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Rather than use the DMC skeins as advised in the book, I’m using ones I was given for Christmas last year. So, my task was made more tricky in that I didn’t have a colour chart to refer to. Instead, I looked at my bounty of colours and attempted to work out which shades best reflected the design.

I’m really pleased with the result, especially the dual-coloured stitches, which required a lot of forward planning. My advice if you’re working on a similar project is to work out your darkest and lightest shades of skein before attempting any cross stitch – that way you’re better equipped to shade and know your colour limitations.

I also enjoimagey the fact that this cross stitch can be different each and every time – different coloured baubles, a quirky coloured star, even a border or two – nobody will ever know the difference!

As you’ll see, the card is finished off with a little ribbon and a seasonal Christmas fairy. I contemplated adding more, but I’d hate to detract from the centrepiece.

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The cat even seems to like it too…

J x

#10 It’s beginning to look a lot like Christmas…(sort of)

I’m not usually one for Christmas festivities, but this year I’ve been well-and-truly bitten by the bug.

I think it’s down, in the main, to this wonderful blogging community I’m now part of as I’m surrounded by such beautiful Christmas (and non-Christmas) creations on a daily basis. I’m getting so excited to see all the cross-stitched advent calendars and stockings and don’t even get me started on a crocheted Christmas tree I read about today.

So, with an abundance of albeit slightly premature festive cheer, I thought I’d share my first homemade Christmas card of the year. This little guy is heading off to my 80-year-old Granddad’s house, where I’m sure he’ll be given a good home.


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I’ve gone one step further than buying just little kits this year and decided to make my own cards. I settled on reds, tartan and traditional embellishments.

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I ponder now, as I usually do with my finished pieces, should I have perhaps done something different: in this case I mean sew a Christmas greeting below Ted?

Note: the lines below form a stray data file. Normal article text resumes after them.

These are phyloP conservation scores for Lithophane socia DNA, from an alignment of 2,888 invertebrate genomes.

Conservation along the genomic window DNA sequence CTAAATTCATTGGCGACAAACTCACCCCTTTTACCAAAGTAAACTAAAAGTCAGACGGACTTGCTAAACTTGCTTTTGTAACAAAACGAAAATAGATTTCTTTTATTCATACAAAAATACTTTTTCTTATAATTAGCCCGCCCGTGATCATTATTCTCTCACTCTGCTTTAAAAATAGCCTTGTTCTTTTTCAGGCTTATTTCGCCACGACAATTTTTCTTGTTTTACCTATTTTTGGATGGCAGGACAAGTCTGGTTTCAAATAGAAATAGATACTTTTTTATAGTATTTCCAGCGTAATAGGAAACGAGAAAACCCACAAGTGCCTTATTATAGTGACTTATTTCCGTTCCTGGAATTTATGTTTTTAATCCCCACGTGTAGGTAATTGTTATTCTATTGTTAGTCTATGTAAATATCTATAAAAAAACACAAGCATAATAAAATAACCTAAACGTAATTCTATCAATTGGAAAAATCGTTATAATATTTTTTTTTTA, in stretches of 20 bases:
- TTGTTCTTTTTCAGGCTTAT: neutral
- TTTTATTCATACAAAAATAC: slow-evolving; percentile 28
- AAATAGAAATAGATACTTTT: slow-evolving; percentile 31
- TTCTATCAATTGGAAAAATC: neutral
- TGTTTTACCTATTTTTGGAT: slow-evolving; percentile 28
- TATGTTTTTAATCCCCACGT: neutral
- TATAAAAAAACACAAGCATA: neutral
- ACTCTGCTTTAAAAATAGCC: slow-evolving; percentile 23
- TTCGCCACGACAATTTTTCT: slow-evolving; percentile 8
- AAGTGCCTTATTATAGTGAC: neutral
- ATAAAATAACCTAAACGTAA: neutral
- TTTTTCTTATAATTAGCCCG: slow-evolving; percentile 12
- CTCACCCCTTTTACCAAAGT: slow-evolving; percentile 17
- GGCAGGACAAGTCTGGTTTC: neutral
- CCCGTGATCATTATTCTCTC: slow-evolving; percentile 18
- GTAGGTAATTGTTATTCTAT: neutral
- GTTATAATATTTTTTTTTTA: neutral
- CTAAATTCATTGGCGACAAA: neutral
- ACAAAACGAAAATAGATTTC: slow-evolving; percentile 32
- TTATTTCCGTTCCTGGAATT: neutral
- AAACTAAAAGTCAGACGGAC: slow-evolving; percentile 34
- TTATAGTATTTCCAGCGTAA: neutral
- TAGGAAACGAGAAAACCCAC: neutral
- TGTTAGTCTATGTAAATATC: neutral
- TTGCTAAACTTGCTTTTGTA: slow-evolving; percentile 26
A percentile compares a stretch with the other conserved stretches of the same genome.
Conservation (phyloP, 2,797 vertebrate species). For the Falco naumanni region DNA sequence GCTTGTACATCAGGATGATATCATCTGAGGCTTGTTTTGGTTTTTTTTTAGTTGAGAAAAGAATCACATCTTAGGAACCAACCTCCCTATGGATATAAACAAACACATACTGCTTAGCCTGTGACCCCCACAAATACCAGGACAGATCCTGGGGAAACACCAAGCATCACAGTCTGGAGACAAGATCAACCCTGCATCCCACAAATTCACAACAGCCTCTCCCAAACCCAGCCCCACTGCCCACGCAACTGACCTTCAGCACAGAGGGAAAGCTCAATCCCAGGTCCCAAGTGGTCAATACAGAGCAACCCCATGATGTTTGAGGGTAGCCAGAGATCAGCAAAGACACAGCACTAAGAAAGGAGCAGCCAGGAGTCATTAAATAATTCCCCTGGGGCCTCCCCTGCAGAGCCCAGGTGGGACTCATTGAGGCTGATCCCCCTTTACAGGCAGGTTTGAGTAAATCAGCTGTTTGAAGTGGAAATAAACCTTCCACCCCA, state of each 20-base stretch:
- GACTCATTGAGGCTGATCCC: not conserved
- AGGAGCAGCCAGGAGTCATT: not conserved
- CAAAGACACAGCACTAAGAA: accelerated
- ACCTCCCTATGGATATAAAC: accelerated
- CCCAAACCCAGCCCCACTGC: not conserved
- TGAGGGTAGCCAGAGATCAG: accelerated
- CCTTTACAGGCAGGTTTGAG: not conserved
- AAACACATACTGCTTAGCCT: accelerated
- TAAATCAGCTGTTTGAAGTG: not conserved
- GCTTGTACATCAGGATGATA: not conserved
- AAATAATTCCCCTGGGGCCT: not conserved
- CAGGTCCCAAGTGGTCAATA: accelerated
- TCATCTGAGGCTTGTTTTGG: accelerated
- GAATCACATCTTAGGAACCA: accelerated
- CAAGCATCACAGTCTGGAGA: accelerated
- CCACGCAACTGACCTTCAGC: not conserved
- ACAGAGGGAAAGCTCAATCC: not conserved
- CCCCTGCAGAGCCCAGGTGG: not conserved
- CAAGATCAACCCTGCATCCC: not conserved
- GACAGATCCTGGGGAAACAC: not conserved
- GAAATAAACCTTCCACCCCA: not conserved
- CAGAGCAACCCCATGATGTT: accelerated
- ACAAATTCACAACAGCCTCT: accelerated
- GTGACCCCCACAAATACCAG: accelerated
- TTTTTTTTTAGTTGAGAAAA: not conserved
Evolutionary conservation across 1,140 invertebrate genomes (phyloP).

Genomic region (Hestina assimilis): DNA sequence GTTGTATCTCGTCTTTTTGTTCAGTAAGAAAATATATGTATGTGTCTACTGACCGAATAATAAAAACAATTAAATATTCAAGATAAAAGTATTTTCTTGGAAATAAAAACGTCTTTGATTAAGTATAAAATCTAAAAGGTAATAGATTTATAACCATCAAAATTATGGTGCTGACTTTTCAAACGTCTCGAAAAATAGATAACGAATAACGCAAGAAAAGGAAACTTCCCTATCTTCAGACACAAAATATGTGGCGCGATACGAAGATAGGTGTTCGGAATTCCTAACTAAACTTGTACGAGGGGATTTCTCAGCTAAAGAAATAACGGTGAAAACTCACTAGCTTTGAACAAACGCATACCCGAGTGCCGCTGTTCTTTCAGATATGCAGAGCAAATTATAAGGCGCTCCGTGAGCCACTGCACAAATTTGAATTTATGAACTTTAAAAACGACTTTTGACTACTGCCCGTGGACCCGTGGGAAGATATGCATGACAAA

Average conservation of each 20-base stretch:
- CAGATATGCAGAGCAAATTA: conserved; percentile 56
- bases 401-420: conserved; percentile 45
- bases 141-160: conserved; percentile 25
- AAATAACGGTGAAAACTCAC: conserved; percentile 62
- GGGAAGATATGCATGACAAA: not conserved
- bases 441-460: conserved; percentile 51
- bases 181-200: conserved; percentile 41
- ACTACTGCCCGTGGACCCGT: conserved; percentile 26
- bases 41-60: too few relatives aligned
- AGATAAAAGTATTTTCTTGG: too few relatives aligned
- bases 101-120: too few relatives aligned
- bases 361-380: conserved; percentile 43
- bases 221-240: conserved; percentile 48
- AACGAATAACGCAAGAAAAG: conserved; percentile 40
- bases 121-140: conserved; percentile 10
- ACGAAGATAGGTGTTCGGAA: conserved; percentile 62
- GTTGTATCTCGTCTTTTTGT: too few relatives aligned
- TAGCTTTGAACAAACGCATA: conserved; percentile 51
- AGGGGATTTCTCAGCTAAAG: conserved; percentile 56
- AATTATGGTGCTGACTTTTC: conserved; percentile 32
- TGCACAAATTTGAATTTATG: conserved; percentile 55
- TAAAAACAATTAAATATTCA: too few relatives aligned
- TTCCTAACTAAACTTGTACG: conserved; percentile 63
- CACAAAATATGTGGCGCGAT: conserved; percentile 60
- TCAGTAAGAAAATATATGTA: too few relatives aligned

Well, that’s one card down…several to go. I’ll be sure to share once complete.

For now, what do you think of the little chap?

Happy C….ross stitching (nearly had you!)

J x

#9 Happily ever after… a cross stitch tale

I have been a cross stitcher, on and off, since I was 11 years old.

I used to live next door to a beautiful older lady, Doreen, who had an incredible talent for needlework and cross stitch in particular. I remember vividly going round to her house after school one day and seeing her then WIP: an intricate forest scene with fairies dancing in the moonlight, and I fell in love.

To this day it’s still the most incredible piece of cross stitch I ever laid my eyes on – glittering, shimmering threads and hundreds of similar-shaded skeins married together to create perfect doll-like fairy face features. I vowed then that one day I’d accomplish a similar feat.

I’ve not…yet.

And while school, college and university got in the way of this particular dream, in late 2012, cross stitch found me again.

I came across a pattern I just had to attempt as a silver wedding anniversary gift for my parents.

Here’s the framed result:

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Since then, I’ve been hooked and my ability improves with every canvas I complete and I move ever-closer to the goal I set myself in 2001.

Although this was a gift for my ‘Mumsie Bum’ & ‘Daddy’, I’d like to think their anniversary turned out to be as much of gift for me as it was for them.

This got me thinking about how other cross stitchers’ love affairs started with this hobby – feel free to share…

J x

#8 Done in a day…my first cowl

Following yesterday’s post I thought I’d share my finished knitting project. A snowy soft cowl scarf.

I’m quite pleased with it but in hindsight I should have used a bigger sized needle, as opposed to a 5.5. It would have made the knitting and casting off processes much easier.

You live, you learn…

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The pattern’s simple: cast on 75 stitches, kn, pu, kn, pu (cont.) cast off when the cowl is approx 6-8 inches long.